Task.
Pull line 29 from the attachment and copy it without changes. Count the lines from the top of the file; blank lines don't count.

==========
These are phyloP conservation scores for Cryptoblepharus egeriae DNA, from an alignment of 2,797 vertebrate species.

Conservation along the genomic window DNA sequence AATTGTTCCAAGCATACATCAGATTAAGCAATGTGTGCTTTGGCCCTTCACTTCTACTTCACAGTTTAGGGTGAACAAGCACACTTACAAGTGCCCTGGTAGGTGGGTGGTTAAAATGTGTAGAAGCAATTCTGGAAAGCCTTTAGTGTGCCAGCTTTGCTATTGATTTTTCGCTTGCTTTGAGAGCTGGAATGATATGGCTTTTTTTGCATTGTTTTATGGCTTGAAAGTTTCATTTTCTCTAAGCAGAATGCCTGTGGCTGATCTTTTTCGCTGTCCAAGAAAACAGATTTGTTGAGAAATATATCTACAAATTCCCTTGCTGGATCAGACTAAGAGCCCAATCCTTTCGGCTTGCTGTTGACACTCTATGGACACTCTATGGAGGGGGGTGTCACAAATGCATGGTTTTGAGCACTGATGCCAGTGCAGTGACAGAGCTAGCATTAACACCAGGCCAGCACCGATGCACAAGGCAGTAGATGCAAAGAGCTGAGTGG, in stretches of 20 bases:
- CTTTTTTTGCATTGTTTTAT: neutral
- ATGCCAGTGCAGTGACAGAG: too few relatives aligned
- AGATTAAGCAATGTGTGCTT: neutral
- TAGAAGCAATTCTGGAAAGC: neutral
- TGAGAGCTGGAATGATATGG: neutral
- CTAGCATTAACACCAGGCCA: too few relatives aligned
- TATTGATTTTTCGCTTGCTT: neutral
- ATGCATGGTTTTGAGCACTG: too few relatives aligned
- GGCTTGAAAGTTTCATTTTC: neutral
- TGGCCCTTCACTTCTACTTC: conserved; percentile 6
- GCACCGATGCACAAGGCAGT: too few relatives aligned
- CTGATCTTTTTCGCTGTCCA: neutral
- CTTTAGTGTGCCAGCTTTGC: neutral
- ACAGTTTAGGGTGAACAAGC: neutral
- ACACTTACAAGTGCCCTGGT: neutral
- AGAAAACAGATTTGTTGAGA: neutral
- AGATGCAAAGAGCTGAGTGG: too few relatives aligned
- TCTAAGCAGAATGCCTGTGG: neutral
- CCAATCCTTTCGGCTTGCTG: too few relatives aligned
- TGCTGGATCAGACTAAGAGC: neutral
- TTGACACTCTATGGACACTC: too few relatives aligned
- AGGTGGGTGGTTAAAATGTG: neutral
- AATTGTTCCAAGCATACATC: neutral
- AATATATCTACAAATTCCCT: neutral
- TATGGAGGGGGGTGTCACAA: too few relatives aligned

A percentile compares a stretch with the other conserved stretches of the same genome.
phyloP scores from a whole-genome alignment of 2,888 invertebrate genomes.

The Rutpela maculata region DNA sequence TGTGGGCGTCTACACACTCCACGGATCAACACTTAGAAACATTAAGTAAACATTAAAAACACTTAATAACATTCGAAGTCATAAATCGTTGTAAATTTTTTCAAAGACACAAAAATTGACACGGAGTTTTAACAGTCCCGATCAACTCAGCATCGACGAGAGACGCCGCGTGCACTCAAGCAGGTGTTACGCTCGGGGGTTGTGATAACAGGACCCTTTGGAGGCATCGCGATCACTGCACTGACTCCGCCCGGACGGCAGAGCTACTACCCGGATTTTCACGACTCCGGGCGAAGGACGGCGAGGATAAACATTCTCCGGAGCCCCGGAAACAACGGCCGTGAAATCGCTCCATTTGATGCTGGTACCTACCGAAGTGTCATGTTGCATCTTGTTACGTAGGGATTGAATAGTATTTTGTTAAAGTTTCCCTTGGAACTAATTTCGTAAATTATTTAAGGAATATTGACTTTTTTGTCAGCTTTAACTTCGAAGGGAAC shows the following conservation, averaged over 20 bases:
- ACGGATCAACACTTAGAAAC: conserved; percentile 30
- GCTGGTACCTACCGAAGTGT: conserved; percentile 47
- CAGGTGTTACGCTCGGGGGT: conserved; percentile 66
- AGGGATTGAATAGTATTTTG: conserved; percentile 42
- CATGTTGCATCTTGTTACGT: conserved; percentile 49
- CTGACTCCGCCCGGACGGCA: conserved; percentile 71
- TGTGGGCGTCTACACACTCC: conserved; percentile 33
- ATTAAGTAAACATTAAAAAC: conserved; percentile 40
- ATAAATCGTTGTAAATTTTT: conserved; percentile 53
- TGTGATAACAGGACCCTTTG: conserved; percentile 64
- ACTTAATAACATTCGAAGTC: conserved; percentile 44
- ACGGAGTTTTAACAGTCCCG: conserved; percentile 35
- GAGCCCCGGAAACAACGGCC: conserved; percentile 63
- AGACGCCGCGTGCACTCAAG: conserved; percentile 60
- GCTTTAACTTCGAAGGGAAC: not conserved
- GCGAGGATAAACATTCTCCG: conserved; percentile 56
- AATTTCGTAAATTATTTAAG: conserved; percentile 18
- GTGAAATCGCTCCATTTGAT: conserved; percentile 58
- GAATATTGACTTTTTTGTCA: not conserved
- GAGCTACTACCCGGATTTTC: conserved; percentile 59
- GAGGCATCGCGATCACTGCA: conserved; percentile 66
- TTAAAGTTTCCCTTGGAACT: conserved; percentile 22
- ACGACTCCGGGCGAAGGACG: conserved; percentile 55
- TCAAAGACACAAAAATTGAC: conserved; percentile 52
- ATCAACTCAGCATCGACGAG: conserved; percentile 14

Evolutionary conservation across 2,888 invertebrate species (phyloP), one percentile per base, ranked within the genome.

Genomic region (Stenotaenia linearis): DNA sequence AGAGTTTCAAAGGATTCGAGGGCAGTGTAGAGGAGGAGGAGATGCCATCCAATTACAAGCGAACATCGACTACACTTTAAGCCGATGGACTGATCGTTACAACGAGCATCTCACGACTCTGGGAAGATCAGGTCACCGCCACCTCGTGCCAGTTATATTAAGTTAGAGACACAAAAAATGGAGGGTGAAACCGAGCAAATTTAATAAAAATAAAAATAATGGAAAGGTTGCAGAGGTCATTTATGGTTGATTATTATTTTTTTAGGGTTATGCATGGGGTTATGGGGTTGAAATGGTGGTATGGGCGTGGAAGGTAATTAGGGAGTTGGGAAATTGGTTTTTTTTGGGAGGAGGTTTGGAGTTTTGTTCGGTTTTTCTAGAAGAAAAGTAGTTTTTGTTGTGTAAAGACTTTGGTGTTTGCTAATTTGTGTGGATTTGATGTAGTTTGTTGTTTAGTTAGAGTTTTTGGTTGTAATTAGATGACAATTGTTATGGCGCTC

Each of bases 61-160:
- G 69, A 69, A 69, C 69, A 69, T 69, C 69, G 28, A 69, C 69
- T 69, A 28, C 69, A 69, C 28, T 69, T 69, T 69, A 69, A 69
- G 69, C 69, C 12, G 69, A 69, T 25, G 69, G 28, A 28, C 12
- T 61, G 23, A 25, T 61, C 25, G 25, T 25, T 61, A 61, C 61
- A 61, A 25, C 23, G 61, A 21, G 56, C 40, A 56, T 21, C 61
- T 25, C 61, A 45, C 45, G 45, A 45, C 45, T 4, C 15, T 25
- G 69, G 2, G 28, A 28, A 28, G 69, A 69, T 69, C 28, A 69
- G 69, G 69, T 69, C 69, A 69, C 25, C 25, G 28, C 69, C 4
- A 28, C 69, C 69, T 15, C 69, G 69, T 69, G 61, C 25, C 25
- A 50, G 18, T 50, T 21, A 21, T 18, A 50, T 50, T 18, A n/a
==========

phyloP scores from a whole-genome alignment of 2,888 invertebrate genomes.